Pelagic birding is not just about trying to see a few new birds; it is a whole adventure which starts with climbing aboard a boat and heading into for us humans, an artificial environment way out to sea where land is no longer visible.
It is about being able to feel the fresh sea air and smelling the salt spray as swells push over the front of the bow.
It is about scanning the entire horizon from where you could be the only people on earth and then seeing an almost magical appearance of that first albatross as it glides effortlessly between the swells with barely a wing-beat. You immediately realize that you are in an extremely privileged position to be graced by the true avian masters of the deep oceans.
Best Time to Photograph
Trips run on scheduled times that normally depart early in the morning and return mid-afternoon.
Type of Photography
Best Time of Year
Due to often rapidly changing conditions it is always important to bring weatherproof clothing as well as a good hat and sunscreen. Sunglasses are also advisable to keep off the constant glare. Sea-sick tablets and plenty of water are suggested. Cameras and binoculars must be kept on straps and a plastic covering of sorts is useful for keeping salt spray off them. If photographing, a zoom lens is the most useful and should be set at a high speed so as to compensate for the rolling boat and seas and to capture the movement of the birds. Image-stabilizing lenses are especially worthwhile.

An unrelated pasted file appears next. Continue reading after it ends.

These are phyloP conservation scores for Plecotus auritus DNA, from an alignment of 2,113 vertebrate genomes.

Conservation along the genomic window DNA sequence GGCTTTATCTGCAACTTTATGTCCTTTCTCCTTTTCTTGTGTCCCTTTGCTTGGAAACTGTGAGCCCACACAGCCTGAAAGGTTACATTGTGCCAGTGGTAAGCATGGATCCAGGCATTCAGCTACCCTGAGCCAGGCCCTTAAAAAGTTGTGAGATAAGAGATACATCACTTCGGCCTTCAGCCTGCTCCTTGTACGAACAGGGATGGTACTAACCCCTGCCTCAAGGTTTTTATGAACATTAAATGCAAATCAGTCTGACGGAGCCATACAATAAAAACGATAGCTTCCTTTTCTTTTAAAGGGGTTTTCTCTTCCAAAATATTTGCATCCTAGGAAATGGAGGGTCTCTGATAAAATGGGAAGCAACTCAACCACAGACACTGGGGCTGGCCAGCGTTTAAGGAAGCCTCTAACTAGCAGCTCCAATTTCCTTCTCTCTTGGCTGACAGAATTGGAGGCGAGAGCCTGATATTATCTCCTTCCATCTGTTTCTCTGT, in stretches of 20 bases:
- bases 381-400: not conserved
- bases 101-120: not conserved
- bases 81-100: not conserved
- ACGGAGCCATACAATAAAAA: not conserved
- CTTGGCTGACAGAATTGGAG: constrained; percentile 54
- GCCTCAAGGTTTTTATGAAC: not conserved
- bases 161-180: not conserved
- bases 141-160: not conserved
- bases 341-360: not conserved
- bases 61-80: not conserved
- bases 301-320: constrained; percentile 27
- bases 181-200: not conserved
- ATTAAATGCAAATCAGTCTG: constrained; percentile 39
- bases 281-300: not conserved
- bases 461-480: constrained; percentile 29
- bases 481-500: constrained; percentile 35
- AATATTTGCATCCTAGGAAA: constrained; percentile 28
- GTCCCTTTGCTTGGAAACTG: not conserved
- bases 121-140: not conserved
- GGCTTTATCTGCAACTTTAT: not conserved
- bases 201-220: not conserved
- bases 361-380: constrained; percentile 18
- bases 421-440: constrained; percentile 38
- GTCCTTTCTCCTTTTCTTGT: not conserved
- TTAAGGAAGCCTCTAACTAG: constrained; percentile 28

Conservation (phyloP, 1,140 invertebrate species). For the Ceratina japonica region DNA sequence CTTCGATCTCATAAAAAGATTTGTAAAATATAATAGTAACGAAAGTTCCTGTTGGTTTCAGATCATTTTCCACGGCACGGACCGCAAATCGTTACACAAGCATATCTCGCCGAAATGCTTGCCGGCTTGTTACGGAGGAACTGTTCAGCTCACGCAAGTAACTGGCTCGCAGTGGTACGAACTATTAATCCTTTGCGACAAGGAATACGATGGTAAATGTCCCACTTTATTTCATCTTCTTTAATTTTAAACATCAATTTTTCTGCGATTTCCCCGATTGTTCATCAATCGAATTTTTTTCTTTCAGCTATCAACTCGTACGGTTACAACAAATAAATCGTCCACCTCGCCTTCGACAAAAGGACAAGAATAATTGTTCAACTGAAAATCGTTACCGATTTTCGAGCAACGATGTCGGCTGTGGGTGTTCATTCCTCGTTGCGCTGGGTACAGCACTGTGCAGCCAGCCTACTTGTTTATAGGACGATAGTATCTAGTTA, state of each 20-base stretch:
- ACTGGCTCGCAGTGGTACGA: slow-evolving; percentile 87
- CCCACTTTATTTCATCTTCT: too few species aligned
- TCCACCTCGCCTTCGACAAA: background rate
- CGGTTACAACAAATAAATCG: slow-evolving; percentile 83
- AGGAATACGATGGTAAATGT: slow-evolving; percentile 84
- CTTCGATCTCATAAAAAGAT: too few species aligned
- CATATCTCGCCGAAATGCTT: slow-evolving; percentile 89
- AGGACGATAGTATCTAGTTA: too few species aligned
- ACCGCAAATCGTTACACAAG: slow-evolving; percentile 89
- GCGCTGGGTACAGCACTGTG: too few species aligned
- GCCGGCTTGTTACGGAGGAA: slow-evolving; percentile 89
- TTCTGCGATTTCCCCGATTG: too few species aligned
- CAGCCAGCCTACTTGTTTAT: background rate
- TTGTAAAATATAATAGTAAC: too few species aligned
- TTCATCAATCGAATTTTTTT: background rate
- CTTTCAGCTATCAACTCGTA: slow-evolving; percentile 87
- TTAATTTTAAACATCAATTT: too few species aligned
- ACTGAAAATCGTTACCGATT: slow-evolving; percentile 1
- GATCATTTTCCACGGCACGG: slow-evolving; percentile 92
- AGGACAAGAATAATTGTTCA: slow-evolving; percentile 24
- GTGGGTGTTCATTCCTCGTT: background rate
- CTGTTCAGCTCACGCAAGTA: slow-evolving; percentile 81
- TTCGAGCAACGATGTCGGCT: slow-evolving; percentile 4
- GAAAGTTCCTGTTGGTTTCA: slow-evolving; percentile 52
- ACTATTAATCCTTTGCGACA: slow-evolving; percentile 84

Good splash covers for camera gear is essential. Fast telephoto lenses that can be handheld bring the best results and it is important to keep the camera strap on at all times. Remember to pack sunscreen, extra water and a good windbreaker jacket.
For the average birder the pelagic environment is a full of exciting specials comprising Albatross, Petrels, Shearwaters, Stormpetrels, Gulls, Terns and Skuas. Most birders are able to add several “lifers” on a pelagic trip. In addition, dolphins, whales and sharks of various species are often observed.
The sea is an unpredictable environment and conditions can change rapidly from calm flat seas to rough conditions with large swells. Winter and summer species vary considerably and the ideal would be to undertake a summer and winter trip to be able to see the majority of regularly seen pelagic sea birds. September is generally one of the best months as this is where a mix of winter and summer species can be seen.
Bookings must be made well in advance and full information is provided once the booking has been made. The boat departs from the Simonstown harbor jetty, although trips from other locations are also offered.
Arne's passion for the environment, wildlife and conservation was instilled from an early age, leading to a career in nature conservation, first as a game ranger in the Natal Parks Board, a conservation officer with CapeNature and today in the City of Cape Town's Environmental Compliance Department. Photography is his creative medium of choice.
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